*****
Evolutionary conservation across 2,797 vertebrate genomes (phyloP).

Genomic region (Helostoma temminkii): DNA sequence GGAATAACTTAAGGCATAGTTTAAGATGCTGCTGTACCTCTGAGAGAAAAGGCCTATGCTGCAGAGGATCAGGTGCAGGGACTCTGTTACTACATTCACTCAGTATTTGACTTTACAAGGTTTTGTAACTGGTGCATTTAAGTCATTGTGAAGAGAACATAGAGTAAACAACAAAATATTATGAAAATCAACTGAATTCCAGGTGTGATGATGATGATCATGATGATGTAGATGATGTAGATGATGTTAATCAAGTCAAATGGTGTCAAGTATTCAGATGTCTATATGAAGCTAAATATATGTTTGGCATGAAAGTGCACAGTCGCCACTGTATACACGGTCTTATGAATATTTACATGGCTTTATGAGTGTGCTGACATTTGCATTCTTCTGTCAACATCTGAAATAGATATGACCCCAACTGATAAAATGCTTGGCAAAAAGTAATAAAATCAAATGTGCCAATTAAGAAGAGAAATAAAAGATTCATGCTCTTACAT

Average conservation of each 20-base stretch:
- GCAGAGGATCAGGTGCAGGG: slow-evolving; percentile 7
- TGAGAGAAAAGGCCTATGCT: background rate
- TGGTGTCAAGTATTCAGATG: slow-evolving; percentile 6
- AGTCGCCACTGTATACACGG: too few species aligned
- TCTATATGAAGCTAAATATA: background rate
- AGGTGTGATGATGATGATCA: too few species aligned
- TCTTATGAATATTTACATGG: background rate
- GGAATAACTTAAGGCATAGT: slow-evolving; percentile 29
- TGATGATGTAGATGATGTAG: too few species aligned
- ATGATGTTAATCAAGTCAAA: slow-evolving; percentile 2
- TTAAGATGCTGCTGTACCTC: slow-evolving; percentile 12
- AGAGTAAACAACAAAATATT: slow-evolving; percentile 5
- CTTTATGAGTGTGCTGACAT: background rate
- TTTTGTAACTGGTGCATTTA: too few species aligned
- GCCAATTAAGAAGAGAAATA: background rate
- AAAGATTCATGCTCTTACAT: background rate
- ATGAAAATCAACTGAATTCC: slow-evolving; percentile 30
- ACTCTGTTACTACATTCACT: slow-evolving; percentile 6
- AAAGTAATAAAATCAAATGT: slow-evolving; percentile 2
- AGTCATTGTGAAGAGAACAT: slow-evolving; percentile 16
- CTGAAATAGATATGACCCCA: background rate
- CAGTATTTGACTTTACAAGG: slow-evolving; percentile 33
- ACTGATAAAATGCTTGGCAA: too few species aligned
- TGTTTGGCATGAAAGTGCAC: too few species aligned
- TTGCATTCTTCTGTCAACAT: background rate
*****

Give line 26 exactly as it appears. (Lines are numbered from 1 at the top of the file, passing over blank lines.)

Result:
- ACTGATAAAATGCTTGGCAA: too few species aligned